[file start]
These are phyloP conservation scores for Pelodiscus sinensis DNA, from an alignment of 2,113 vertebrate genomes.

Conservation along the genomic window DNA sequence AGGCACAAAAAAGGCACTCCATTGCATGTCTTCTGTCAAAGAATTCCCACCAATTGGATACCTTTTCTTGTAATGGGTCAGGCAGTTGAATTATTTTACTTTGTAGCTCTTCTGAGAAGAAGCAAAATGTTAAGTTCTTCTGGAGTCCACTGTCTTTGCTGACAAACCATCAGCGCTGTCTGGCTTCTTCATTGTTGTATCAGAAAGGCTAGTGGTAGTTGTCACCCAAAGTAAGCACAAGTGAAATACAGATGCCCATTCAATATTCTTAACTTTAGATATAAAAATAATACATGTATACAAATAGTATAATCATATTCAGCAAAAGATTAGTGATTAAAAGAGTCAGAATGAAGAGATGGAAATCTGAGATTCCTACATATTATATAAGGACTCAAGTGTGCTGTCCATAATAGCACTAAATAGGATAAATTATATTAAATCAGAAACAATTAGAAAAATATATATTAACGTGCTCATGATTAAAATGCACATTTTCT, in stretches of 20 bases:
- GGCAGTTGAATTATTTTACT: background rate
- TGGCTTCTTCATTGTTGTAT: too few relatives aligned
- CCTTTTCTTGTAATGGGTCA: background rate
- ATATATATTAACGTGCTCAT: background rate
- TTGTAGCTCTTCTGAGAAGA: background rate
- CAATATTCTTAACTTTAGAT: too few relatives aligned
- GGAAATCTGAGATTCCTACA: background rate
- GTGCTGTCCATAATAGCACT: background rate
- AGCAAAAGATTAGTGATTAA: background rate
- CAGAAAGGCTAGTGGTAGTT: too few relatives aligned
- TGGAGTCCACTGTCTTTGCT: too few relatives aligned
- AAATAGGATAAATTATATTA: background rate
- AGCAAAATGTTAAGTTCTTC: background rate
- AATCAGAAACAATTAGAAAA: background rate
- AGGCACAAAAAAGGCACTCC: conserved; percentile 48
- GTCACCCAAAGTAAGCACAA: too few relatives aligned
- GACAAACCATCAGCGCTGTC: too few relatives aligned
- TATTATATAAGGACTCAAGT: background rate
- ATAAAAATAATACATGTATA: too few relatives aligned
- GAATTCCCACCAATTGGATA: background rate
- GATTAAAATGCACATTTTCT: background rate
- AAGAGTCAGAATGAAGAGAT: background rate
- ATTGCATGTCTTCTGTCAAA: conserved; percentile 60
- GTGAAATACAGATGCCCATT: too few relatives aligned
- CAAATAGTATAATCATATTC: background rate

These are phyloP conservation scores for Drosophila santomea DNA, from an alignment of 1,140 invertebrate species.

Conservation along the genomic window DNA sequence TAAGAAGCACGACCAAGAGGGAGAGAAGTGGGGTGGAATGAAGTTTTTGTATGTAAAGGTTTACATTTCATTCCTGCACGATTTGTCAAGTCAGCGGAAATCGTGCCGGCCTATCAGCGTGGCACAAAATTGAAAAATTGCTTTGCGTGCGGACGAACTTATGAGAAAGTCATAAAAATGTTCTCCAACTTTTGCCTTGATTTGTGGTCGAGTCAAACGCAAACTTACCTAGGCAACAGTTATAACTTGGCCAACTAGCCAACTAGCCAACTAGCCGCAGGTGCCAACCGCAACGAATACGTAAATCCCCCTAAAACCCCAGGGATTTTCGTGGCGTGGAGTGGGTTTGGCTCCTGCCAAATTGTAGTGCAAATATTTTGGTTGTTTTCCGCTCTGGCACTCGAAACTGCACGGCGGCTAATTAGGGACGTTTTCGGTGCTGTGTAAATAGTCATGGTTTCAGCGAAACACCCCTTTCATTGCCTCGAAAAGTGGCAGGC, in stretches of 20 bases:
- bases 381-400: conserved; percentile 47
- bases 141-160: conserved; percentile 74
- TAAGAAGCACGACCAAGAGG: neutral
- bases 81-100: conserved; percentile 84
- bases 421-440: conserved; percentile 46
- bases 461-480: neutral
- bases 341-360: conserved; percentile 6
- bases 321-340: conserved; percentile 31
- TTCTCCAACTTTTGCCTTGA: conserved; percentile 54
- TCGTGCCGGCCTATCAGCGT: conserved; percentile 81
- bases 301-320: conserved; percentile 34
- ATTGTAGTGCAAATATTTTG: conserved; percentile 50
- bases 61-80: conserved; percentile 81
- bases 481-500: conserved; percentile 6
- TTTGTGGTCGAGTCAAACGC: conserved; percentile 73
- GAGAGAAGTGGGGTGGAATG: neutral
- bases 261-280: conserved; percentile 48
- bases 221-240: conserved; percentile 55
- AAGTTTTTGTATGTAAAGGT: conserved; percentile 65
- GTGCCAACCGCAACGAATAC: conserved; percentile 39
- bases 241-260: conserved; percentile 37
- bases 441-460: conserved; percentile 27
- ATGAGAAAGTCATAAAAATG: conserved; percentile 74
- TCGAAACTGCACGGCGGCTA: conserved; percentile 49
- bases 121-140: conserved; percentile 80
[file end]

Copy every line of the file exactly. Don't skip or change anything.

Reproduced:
These are phyloP conservation scores for Pelodiscus sinensis DNA, from an alignment of 2,113 vertebrate genomes.

Conservation along the genomic window DNA sequence AGGCACAAAAAAGGCACTCCATTGCATGTCTTCTGTCAAAGAATTCCCACCAATTGGATACCTTTTCTTGTAATGGGTCAGGCAGTTGAATTATTTTACTTTGTAGCTCTTCTGAGAAGAAGCAAAATGTTAAGTTCTTCTGGAGTCCACTGTCTTTGCTGACAAACCATCAGCGCTGTCTGGCTTCTTCATTGTTGTATCAGAAAGGCTAGTGGTAGTTGTCACCCAAAGTAAGCACAAGTGAAATACAGATGCCCATTCAATATTCTTAACTTTAGATATAAAAATAATACATGTATACAAATAGTATAATCATATTCAGCAAAAGATTAGTGATTAAAAGAGTCAGAATGAAGAGATGGAAATCTGAGATTCCTACATATTATATAAGGACTCAAGTGTGCTGTCCATAATAGCACTAAATAGGATAAATTATATTAAATCAGAAACAATTAGAAAAATATATATTAACGTGCTCATGATTAAAATGCACATTTTCT, in stretches of 20 bases:
- GGCAGTTGAATTATTTTACT: background rate
- TGGCTTCTTCATTGTTGTAT: too few relatives aligned
- CCTTTTCTTGTAATGGGTCA: background rate
- ATATATATTAACGTGCTCAT: background rate
- TTGTAGCTCTTCTGAGAAGA: background rate
- CAATATTCTTAACTTTAGAT: too few relatives aligned
- GGAAATCTGAGATTCCTACA: background rate
- GTGCTGTCCATAATAGCACT: background rate
- AGCAAAAGATTAGTGATTAA: background rate
- CAGAAAGGCTAGTGGTAGTT: too few relatives aligned
- TGGAGTCCACTGTCTTTGCT: too few relatives aligned
- AAATAGGATAAATTATATTA: background rate
- AGCAAAATGTTAAGTTCTTC: background rate
- AATCAGAAACAATTAGAAAA: background rate
- AGGCACAAAAAAGGCACTCC: conserved; percentile 48
- GTCACCCAAAGTAAGCACAA: too few relatives aligned
- GACAAACCATCAGCGCTGTC: too few relatives aligned
- TATTATATAAGGACTCAAGT: background rate
- ATAAAAATAATACATGTATA: too few relatives aligned
- GAATTCCCACCAATTGGATA: background rate
- GATTAAAATGCACATTTTCT: background rate
- AAGAGTCAGAATGAAGAGAT: background rate
- ATTGCATGTCTTCTGTCAAA: conserved; percentile 60
- GTGAAATACAGATGCCCATT: too few relatives aligned
- CAAATAGTATAATCATATTC: background rate

These are phyloP conservation scores for Drosophila santomea DNA, from an alignment of 1,140 invertebrate species.

Conservation along the genomic window DNA sequence TAAGAAGCACGACCAAGAGGGAGAGAAGTGGGGTGGAATGAAGTTTTTGTATGTAAAGGTTTACATTTCATTCCTGCACGATTTGTCAAGTCAGCGGAAATCGTGCCGGCCTATCAGCGTGGCACAAAATTGAAAAATTGCTTTGCGTGCGGACGAACTTATGAGAAAGTCATAAAAATGTTCTCCAACTTTTGCCTTGATTTGTGGTCGAGTCAAACGCAAACTTACCTAGGCAACAGTTATAACTTGGCCAACTAGCCAACTAGCCAACTAGCCGCAGGTGCCAACCGCAACGAATACGTAAATCCCCCTAAAACCCCAGGGATTTTCGTGGCGTGGAGTGGGTTTGGCTCCTGCCAAATTGTAGTGCAAATATTTTGGTTGTTTTCCGCTCTGGCACTCGAAACTGCACGGCGGCTAATTAGGGACGTTTTCGGTGCTGTGTAAATAGTCATGGTTTCAGCGAAACACCCCTTTCATTGCCTCGAAAAGTGGCAGGC, in stretches of 20 bases:
- bases 381-400: conserved; percentile 47
- bases 141-160: conserved; percentile 74
- TAAGAAGCACGACCAAGAGG: neutral
- bases 81-100: conserved; percentile 84
- bases 421-440: conserved; percentile 46
- bases 461-480: neutral
- bases 341-360: conserved; percentile 6
- bases 321-340: conserved; percentile 31
- TTCTCCAACTTTTGCCTTGA: conserved; percentile 54
- TCGTGCCGGCCTATCAGCGT: conserved; percentile 81
- bases 301-320: conserved; percentile 34
- ATTGTAGTGCAAATATTTTG: conserved; percentile 50
- bases 61-80: conserved; percentile 81
- bases 481-500: conserved; percentile 6
- TTTGTGGTCGAGTCAAACGC: conserved; percentile 73
- GAGAGAAGTGGGGTGGAATG: neutral
- bases 261-280: conserved; percentile 48
- bases 221-240: conserved; percentile 55
- AAGTTTTTGTATGTAAAGGT: conserved; percentile 65
- GTGCCAACCGCAACGAATAC: conserved; percentile 39
- bases 241-260: conserved; percentile 37
- bases 441-460: conserved; percentile 27
- ATGAGAAAGTCATAAAAATG: conserved; percentile 74
- TCGAAACTGCACGGCGGCTA: conserved; percentile 49
- bases 121-140: conserved; percentile 80